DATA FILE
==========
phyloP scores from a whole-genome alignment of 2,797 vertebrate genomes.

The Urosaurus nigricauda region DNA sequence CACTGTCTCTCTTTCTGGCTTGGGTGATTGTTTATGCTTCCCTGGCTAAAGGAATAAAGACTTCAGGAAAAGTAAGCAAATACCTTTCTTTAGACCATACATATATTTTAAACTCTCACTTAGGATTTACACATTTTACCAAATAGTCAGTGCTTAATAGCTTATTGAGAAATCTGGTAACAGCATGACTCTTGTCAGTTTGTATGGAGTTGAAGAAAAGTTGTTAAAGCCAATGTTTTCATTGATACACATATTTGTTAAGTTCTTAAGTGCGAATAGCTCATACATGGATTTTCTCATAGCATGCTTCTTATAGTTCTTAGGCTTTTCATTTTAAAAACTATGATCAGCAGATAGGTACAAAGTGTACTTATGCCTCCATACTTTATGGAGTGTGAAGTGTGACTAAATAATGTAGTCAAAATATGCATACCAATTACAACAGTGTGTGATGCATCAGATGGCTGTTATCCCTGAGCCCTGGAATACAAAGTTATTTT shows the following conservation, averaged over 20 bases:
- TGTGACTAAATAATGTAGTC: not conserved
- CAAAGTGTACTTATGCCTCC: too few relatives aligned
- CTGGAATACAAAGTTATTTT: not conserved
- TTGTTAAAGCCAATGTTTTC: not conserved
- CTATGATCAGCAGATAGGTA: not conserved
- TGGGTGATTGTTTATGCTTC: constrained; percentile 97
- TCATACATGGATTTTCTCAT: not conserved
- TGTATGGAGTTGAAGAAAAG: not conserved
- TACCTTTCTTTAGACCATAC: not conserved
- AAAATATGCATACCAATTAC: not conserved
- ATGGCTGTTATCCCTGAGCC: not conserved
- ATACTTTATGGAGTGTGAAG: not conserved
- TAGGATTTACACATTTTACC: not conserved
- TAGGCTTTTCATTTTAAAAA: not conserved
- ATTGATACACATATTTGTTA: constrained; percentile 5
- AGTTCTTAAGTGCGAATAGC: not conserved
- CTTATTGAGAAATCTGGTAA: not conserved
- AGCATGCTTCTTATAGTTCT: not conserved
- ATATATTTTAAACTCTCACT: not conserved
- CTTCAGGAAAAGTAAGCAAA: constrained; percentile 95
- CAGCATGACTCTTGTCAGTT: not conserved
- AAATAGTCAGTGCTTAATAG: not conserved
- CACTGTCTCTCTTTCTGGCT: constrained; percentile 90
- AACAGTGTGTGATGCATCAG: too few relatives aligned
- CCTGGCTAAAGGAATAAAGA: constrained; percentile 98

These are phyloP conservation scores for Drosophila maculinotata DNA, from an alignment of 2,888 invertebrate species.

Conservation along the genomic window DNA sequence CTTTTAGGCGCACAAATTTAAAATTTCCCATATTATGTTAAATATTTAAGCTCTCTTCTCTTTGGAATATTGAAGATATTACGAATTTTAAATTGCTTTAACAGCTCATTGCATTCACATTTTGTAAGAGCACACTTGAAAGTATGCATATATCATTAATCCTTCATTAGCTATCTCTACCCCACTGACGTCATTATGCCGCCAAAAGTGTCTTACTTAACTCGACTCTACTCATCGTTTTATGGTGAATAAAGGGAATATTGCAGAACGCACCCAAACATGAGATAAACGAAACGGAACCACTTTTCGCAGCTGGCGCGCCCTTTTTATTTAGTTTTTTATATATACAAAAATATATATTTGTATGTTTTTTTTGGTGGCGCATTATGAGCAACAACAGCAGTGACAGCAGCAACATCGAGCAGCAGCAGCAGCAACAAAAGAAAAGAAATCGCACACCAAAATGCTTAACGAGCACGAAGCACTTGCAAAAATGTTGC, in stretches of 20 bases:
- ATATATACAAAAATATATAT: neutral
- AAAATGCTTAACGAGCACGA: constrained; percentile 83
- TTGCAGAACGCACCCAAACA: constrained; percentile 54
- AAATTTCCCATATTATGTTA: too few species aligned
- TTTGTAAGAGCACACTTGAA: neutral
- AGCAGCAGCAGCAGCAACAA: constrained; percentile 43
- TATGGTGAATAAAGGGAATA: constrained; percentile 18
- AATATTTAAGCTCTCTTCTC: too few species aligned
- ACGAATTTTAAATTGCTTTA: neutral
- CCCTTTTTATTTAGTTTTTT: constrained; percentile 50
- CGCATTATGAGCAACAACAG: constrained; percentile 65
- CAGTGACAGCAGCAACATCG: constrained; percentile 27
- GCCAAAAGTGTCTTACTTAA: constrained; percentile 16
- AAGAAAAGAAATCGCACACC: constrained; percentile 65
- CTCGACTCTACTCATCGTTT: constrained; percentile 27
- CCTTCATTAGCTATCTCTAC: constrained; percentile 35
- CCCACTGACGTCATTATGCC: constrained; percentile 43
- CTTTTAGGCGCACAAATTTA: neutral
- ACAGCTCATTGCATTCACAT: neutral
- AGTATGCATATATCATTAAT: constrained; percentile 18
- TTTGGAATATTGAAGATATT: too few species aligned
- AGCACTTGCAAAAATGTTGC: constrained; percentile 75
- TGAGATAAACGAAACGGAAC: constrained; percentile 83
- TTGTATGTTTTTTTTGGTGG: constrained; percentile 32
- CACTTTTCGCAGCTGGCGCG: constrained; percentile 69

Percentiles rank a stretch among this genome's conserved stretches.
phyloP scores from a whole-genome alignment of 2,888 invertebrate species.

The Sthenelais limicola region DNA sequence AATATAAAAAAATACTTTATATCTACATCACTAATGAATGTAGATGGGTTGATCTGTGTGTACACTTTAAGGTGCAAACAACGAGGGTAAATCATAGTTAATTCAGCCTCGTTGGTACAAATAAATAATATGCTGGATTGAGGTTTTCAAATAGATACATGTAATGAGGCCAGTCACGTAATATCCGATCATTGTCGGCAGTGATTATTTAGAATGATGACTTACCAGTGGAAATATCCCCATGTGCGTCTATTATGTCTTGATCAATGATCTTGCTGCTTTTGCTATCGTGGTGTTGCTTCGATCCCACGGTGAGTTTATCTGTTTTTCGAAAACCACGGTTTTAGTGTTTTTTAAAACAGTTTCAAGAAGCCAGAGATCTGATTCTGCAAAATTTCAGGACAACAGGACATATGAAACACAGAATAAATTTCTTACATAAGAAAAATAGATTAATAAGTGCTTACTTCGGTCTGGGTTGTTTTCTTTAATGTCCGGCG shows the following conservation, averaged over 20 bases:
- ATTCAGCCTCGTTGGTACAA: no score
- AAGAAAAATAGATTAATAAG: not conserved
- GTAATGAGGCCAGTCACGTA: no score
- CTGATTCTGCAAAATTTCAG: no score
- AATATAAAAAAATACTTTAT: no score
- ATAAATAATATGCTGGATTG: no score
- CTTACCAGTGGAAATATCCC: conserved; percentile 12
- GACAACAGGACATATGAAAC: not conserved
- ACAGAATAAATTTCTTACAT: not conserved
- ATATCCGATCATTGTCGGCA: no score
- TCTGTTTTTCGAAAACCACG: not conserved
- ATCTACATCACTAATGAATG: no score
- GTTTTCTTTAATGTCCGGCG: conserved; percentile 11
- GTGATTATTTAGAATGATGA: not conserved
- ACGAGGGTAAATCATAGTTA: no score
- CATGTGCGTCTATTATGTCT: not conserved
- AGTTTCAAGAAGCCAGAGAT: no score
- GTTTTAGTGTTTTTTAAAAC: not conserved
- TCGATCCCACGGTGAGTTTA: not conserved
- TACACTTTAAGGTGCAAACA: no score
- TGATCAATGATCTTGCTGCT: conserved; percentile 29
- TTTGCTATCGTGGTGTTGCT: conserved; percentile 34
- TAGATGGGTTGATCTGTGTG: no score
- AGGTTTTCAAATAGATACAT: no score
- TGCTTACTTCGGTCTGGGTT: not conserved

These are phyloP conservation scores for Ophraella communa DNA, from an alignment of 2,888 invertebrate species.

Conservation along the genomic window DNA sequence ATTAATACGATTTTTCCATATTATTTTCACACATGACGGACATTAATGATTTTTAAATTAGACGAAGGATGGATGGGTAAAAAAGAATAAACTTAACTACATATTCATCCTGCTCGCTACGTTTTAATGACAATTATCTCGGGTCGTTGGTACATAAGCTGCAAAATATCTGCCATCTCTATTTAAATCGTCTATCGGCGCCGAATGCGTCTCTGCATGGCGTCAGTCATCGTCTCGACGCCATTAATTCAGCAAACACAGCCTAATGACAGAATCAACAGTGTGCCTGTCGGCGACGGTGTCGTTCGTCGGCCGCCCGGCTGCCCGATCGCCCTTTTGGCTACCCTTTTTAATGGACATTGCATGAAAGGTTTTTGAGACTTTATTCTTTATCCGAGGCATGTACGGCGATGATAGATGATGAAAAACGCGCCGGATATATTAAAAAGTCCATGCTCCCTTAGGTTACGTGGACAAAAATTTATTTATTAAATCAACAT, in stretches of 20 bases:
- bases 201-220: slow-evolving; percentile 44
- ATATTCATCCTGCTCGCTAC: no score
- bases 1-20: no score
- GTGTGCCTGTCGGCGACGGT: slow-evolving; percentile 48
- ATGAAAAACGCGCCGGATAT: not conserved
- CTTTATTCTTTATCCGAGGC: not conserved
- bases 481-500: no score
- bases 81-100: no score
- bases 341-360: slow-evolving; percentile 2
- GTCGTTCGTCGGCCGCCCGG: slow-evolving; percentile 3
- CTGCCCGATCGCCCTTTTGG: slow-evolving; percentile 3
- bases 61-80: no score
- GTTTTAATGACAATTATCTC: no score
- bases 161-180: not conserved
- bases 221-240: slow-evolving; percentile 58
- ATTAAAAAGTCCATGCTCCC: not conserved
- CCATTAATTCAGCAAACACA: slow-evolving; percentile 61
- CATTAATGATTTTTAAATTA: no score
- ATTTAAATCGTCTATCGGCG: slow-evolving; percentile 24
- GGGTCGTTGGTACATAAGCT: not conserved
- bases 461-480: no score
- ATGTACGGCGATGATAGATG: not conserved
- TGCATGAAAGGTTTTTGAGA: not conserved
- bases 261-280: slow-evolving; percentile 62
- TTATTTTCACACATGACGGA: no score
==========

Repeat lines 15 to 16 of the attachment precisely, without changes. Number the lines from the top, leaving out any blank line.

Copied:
- TAGGATTTACACATTTTACC: not conserved
- TAGGCTTTTCATTTTAAAAA: not conserved